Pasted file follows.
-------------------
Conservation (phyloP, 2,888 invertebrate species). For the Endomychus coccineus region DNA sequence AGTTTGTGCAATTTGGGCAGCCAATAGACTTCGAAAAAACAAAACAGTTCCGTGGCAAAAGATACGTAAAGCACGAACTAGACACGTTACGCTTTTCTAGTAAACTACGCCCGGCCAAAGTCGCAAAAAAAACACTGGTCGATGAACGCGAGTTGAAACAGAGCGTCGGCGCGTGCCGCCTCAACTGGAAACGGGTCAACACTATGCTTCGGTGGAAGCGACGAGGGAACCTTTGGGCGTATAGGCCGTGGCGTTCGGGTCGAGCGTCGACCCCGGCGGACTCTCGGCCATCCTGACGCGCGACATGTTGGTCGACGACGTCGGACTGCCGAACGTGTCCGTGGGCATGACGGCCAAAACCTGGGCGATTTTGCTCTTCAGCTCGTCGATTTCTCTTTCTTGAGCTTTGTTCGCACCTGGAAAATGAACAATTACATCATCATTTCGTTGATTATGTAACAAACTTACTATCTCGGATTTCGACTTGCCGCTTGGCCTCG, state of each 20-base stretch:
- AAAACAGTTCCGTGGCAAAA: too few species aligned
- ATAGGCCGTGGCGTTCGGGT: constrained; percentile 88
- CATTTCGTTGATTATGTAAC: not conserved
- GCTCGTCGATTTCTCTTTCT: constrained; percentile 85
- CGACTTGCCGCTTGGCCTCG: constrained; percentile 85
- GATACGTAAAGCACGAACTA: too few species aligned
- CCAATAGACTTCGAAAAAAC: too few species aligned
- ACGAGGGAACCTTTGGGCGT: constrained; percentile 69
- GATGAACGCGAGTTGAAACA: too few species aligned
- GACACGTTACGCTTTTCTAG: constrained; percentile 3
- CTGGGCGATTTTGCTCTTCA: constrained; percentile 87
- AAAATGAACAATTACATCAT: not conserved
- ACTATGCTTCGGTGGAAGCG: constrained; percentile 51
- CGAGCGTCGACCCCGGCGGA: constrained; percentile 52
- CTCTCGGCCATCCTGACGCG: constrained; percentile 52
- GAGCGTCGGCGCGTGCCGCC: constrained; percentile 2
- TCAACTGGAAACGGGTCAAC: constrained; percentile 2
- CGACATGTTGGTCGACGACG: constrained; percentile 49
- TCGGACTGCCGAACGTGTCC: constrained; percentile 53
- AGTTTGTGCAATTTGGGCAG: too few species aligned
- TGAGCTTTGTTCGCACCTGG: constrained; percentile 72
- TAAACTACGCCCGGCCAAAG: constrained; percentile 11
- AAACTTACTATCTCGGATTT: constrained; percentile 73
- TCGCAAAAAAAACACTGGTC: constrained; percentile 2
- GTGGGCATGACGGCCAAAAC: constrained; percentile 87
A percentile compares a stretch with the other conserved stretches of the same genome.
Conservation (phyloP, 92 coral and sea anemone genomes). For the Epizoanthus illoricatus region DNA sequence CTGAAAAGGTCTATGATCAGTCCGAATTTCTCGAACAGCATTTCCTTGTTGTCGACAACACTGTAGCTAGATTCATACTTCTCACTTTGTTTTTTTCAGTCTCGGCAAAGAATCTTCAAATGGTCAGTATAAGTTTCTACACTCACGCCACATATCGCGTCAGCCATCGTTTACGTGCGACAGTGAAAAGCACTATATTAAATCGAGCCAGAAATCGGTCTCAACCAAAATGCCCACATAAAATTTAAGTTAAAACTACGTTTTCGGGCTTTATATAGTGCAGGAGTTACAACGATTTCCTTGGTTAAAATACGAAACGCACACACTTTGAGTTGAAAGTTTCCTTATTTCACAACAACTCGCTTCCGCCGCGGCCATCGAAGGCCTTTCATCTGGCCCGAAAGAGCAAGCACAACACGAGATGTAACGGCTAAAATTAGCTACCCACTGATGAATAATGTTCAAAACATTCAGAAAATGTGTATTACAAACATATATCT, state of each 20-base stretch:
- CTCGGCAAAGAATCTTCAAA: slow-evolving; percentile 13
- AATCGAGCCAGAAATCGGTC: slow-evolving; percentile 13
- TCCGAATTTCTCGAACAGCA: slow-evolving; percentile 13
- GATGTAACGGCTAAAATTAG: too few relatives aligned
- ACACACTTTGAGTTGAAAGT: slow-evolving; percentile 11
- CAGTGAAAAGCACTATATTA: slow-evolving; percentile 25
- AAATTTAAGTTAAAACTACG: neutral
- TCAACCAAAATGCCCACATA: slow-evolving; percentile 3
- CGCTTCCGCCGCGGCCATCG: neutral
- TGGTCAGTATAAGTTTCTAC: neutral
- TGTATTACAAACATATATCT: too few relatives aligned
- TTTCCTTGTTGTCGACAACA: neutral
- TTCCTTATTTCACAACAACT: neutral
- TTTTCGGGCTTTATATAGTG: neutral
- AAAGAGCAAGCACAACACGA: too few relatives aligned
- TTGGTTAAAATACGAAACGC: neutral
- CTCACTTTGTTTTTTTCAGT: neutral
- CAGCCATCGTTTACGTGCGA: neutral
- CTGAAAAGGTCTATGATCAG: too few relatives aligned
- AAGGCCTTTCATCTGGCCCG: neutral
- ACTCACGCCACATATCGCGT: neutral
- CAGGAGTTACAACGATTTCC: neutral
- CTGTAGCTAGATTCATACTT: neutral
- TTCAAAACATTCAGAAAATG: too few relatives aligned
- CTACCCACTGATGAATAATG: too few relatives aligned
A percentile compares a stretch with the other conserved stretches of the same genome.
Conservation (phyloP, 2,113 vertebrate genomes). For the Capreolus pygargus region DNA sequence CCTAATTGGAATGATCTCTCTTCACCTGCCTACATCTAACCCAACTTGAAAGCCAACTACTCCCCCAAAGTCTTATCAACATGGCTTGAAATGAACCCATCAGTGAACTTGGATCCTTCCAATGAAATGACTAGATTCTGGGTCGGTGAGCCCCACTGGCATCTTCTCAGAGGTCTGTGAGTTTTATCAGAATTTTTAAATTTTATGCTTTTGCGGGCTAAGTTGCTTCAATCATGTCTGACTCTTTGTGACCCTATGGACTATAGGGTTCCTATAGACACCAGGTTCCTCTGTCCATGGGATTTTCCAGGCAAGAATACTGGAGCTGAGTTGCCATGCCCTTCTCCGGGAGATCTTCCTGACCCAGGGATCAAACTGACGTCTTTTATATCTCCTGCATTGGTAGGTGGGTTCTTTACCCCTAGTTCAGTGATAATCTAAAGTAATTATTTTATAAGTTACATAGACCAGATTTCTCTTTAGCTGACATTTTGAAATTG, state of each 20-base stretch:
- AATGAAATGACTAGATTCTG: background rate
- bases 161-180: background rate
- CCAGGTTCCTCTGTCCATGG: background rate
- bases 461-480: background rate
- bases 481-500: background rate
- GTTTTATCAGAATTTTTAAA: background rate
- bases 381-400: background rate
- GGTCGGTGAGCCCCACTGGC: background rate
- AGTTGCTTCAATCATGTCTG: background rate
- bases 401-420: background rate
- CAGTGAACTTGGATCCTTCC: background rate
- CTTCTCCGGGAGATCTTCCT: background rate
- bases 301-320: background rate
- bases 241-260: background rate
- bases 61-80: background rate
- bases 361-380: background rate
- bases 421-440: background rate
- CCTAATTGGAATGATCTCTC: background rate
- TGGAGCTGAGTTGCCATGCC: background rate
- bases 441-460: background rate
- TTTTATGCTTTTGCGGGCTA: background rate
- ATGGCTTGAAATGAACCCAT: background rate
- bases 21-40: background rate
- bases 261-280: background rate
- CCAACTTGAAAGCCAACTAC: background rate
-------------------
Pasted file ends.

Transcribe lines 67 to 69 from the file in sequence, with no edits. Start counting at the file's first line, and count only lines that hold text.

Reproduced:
- CTTCTCCGGGAGATCTTCCT: background rate
- bases 301-320: background rate
- bases 241-260: background rate